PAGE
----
Wednesday, January 7, 2009

Snow Management

One of the biggest challenges we deal with in the winter is managing the snowfall received. I am not referring to snow removal from the paring lots at the clubhouse, but rather management of snow on the vital play areas on the golf course.

We routinely remove snow from our four most shaded greens after each snow event. This is done to help prevent any ice build up from occurring due to the freezing and thawing that takes place where extended snow cover occurs. The timing of the removal revolves around predicted forecast, so that we are not clearing greens prior to the onset of extremely low temperatures. When cold weather is predicted we will leave the snow on the green to insulate it until the extreme temperatures pass and then remove the snow from the greens. This is a cycle that takes place throughout the entire winter. Due to the constant snow removal we have to add supplemental moisture to these greens in the form of hand watering. It is not uncommon to see the greens being watered when the surrounding areas are still deep in snow cover.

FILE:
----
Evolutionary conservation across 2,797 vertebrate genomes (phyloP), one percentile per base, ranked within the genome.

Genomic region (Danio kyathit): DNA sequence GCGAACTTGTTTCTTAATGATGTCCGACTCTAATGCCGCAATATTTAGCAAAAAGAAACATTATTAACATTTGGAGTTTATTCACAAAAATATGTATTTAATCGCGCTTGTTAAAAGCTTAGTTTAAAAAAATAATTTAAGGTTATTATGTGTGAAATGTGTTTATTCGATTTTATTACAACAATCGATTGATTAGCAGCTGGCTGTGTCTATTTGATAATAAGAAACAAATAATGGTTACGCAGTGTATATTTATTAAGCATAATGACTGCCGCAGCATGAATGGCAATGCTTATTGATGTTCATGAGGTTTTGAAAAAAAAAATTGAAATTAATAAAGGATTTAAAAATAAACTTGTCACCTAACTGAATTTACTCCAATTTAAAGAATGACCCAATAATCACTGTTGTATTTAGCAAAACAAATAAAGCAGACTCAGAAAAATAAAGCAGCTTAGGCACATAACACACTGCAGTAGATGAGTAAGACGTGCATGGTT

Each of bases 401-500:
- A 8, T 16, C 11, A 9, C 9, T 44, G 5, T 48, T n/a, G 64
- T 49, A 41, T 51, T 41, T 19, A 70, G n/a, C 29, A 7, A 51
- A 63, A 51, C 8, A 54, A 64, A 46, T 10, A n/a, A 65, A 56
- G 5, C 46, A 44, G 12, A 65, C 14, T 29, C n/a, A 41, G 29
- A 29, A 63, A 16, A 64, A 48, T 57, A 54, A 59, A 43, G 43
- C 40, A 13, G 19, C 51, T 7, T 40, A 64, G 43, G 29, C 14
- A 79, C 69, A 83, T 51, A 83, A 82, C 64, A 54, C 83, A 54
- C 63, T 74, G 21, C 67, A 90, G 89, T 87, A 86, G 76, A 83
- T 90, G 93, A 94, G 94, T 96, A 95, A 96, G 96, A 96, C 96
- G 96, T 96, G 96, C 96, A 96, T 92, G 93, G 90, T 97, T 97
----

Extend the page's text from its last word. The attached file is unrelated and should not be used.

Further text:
A Cleared Green

Wildlife also has an effect on snow found on the golf course. With herds of both Elk and Deer roaming the property they cause a distinct set of issues. The constant foot traffic causes compaction of the snow, which can lead to the formation of ice below potentially causing a smothering from extended ice cover. Additionally one of the other unique problems that occur comes from where the animals bed down. Their body heat melts the snow leaving large areas of exposed turf. It seems like the animals target our most problematic areas on the course, which forces us to either hand water or physically add snow back to these areas.
Snow Melt From Animals Bedding Down

Adding Snow Cover Back To Exposed Areas

I have often said that managing a golf course in Colorado in the winter is far more difficult than in the summer.